The Power of Pause

By September 14, 2021No Comments
sales-meeting

With the world’s expectations for being dialed in 24/7, speed and responsiveness are of the essence. Sometimes to get the best outcome, particularly in the heat of a deal, it’s ok to hit a brief pause. This is counter-intuitive to today’s expectations and though seemingly simple, is often overlooked.

Too often, we are consumed by the constant flood of email responses, sales meetings, action items, chats, and texts. Too often are we consumed with the desire to immediately respond to a customer’s request in the best effort to genuinely demonstrate our desire to help and show we can be trusted. I’m not advocating we dismiss all those points. What I am advocating is we set aside time to think and thoroughly map out the options and implications as part of the broader strategy. Frankly, it is not something that comes naturally. Especially given the fast-paced culture and expectation of immediate responses widely accepted and admired. Being deliberate in the willingness to set aside that time can yield a radically different deal outcome.

For example, I think of a deal in France where Revenue Storm was recently serving as the lead deal coach for our customer. The initial negotiations were happening with procurement when we first became involved in the deal. It would have been easy to continue down that path, as it was viewed as close to closing. Signing that deal would secure a renewal for the organization at the same level of revenue performance the organization had recognized in prior years.

But then we decided to hit pause and think options through with the pursuit team to reshape the strategy of the deal.

As a result, the sales team deployed a strategy focused on developing relationships with the CIO, CTO, and VP of the Business Unit. Engaging with these business stakeholders allowed the sales team to gain a better understanding of the customer’s business strategy and drove a more strategic dialogue with the customer yielding an increase in revenue and contract term. The result effectively negotiated an increased commitment from $8M to $11M, with a progressive option to $16M.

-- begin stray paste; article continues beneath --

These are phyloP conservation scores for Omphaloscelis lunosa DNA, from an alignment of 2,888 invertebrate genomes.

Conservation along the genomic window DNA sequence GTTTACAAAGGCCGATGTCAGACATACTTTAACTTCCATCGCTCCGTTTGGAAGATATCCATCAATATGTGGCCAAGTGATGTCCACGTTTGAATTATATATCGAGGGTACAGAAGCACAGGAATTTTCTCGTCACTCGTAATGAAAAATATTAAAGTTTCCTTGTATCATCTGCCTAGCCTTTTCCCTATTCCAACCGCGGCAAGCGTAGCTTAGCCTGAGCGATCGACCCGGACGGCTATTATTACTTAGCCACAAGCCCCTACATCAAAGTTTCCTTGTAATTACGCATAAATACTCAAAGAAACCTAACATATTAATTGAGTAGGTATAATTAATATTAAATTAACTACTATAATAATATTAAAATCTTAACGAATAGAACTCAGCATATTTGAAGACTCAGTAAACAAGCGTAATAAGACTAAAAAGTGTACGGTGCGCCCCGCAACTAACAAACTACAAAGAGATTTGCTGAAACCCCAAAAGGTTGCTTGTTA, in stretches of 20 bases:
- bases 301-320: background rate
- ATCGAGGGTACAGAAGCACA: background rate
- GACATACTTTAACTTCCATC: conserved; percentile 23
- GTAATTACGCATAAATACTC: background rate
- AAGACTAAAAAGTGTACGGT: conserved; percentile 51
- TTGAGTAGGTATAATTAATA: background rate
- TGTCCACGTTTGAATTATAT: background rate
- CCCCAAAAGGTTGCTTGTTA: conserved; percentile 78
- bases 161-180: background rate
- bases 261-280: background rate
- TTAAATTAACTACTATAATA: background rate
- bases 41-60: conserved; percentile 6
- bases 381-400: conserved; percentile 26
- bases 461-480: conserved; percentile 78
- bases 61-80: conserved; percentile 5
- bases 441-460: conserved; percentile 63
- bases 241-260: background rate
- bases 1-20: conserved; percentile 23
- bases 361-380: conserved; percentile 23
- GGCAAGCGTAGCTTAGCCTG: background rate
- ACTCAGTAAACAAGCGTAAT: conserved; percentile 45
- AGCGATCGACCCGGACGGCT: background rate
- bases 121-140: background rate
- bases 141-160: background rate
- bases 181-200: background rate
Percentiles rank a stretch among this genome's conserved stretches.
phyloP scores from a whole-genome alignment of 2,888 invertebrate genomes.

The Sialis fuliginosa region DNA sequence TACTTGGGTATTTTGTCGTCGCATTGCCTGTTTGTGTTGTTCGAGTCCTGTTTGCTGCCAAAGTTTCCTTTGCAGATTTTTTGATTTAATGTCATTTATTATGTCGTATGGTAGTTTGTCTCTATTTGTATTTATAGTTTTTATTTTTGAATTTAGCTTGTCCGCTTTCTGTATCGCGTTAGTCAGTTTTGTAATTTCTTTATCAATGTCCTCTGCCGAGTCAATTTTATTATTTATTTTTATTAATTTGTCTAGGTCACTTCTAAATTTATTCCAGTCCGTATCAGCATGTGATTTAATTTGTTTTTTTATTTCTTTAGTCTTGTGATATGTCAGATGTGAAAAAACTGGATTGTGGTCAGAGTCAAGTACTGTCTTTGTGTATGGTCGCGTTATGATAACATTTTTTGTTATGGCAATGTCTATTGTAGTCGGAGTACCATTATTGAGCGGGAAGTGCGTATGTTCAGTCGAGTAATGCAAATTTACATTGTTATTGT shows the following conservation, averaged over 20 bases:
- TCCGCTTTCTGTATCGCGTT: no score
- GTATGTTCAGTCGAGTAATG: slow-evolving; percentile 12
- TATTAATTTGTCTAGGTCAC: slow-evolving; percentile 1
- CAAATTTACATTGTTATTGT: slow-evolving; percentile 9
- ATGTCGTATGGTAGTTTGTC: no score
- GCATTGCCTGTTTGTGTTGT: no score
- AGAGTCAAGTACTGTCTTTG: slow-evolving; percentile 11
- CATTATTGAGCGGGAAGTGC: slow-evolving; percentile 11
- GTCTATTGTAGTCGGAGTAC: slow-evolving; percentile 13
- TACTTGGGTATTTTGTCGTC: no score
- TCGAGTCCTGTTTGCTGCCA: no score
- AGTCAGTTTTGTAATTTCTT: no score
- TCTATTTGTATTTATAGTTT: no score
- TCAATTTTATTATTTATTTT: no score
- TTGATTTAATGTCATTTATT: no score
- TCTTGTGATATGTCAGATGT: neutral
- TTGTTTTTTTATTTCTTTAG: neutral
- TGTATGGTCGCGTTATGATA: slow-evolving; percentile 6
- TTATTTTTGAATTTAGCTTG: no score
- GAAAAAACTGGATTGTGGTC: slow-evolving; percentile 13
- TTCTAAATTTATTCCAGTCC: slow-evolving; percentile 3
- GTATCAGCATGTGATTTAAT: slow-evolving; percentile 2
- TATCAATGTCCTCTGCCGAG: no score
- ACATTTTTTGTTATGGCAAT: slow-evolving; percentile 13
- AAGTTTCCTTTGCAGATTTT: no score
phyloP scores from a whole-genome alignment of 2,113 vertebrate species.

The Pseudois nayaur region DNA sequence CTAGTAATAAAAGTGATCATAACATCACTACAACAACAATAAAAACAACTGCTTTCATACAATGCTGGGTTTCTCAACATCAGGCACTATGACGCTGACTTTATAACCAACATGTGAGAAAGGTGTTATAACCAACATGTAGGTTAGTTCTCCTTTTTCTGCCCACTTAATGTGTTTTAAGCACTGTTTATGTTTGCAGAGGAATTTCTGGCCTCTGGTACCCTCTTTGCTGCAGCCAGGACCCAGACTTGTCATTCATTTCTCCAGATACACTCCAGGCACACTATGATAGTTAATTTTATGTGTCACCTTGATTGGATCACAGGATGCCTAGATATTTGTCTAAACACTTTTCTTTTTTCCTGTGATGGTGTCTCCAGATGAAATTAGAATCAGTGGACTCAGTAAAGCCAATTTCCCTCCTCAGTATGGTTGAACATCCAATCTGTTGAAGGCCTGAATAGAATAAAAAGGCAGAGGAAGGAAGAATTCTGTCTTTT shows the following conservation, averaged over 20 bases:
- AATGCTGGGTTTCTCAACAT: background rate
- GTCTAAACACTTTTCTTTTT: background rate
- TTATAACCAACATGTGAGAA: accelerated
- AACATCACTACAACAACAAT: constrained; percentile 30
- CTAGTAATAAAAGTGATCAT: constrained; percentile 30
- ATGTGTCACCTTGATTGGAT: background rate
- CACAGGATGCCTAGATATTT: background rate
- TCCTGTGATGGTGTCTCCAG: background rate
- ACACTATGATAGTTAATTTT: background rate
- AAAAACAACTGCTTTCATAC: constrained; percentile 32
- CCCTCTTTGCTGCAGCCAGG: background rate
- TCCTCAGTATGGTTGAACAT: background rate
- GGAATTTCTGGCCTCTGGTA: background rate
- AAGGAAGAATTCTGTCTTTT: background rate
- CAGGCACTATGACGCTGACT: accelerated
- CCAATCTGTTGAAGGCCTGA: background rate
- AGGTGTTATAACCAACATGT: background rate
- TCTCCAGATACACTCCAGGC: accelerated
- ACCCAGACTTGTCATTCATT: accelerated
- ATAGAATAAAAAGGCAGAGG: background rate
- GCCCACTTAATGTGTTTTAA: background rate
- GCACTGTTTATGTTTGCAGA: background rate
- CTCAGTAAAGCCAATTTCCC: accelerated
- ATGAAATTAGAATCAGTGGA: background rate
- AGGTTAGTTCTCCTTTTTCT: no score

This evolution of the deal included additional buying centers, supported by business stakeholders with whom we engaged. The agreement permitted more cost savings if the customer would commit additional strategic opportunities and/or joint go-to-market opportunities. This was good for the sales team and a better deal for the customer! Achieving an outcome where you increase a deal size isn’t going to happen by doing things the same way. It requires attention, focus, a candid discussion about the vulnerabilities of the deal, and willingness to try different things. None of those come without dedicated time to think.

The way in which a salesperson hits the pause button during the heat of the deal can take various forms. One option I strongly advocate is to schedule time with a colleague or coach to discuss just the strategy of the deal… not what resources are needed or the response to a specific customer request. Simply and intentionally schedule time to layout the facts, evidence, and gaps in the deal itself. Be transparent both internally and with your client that you would like to take a broader look at the situation and will come back with clear recommendations and next steps. I’ve never encountered a client not appreciative of a seller’s authenticity to spend more time thinking about their situation and come back with recommendations.

As sellers, we are always thinking about the deal and always driving actions to close. However, utilizing pause intentionally creates an opportunity to step out of the tactical reactions and is a unique opportunity to be leveraged. It has the power to significantly shape the outcome of the deal.

Personal Challenge:
Start small! Block 30 minutes on your calendar this week as “think time” to focus on an opportunity you have in the pipe. If you can, invite a manager or trusted colleague to help ask you questions that focus on the evidence of the deal and get a realistic view of the risks and overall likelihood that it will be won. Even better if you can incorporate a sales tool to help!

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